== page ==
Heat Exhaustion is downright horrible and Heat Stroke is life threatening.
It is best of course to stay out of the sun but this isn’t always enough for some of us! This morning in the sun just west of Brisbane it was 37.9ºc at 10:30am.
Sometime just being in a hot environment can cause heat absorption, also the body produces a lot of heat when there is increased activity but even, in this heat, that is not always a must. Especially for the very young, those who are pregnant & the older ones among us, but also for those working in an environment where there is lack of ventilation such as a shed or factory, not to mention those having to work outside or in protective clothing.
Some people may be affected quicker due to infection, or a viral illness, those taking medications that affect the way the body regulates the bodies heat or lack of hydration from a few possibilities such as alcohol (as this dehydrates the body) & lack of fluid intake. This is certainly not an extensive list, just some ideas!
Prevention is the key!
For the difference between Heat Exhaustion & Heat Stroke check out our blog post
Yes, I think you might have a clue from the picture, that this relates primarily to those carrying a child & typically in the last trimester of pregnancy or when visually pregnant.
Specifically speaking about the inferior vena cava as it is the largest vein in the body and carries de-oxygenated blood from the lower part of the body back to the heart & lungs to be re-oxygenated. The blood enters back into the heart through the right atrium of the heart. It also has valves to stop blood flowing, in a downward direction with gravity. Isn’t the body marvellously made!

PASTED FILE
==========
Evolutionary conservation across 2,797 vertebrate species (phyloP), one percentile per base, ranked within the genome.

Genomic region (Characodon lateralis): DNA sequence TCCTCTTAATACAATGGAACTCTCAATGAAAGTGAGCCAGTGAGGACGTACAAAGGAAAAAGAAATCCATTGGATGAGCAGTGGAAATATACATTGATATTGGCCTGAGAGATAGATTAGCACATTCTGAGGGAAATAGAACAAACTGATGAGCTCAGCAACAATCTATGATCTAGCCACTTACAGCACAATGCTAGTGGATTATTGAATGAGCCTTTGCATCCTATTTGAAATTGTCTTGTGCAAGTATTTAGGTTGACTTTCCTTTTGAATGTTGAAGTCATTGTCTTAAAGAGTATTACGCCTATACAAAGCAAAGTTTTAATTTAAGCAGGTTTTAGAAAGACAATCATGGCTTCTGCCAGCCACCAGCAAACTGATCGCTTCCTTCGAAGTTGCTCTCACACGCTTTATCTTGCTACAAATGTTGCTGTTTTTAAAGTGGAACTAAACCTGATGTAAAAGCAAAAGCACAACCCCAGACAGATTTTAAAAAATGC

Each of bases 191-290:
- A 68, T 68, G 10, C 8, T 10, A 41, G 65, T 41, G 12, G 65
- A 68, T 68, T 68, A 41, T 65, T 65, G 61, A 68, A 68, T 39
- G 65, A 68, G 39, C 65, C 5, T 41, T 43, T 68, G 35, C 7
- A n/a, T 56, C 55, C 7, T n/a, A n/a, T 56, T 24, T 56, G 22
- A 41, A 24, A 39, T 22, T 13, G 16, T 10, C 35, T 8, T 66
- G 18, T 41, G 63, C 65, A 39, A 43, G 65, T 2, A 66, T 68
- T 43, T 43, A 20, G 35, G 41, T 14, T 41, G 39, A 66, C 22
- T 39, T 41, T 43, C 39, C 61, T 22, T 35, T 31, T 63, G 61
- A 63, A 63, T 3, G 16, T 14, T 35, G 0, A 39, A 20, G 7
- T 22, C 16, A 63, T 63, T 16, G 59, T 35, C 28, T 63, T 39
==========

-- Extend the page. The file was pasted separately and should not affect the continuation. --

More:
A vein is not like an artery that, which has thicker vessel walls. Therefore, this large diameter vein actually has very thin walls and can be put under pressure causing the blood traveling back to the heart to be either restricted or even completely stopped.
It lies to the right side of the vertebral column in the abdominal cavity.
Why do we think of this for those mum’s to be? Imagine if the blood flow is limited to both mum and bub during a first aid emergency. If CPR is required start straight away don’t delay and if there is something you can utilize available, chock up her right hip at approximately 15-30 ◦. We suggest something such as a rolled-up towel, jumper, her handbag, pillow or cushion. This will move the baby and fluid etc to her left off the uterus and off the right side where this major vein is located. This is not to compromise the quality of compression's so it is best if their shoulders remain flat.
If your casualty is unconscious and breathing normally then there is no need to commence CPR, PHEW! However, they still need to be placed into the recovery position and guess which side that should be!
“Labour to their LEFT” is the saying we teach for you to recall this when needed. How do you remember?
This is stated in the Australian Resuscitation Council ANZCOR Guideline 6- Compression's ‘There are no published studies of optimum positioning in pregnant women undergoing cardiopulmonary resuscitation (CPR) so recommendations to date are extrapolated from manikin studies or studies of pregnant women who are not in cardiac arrest.’
I'm all about educating those who have completed a First Aid Course & those that haven't....... You can B-The one to make a difference so B-Ready!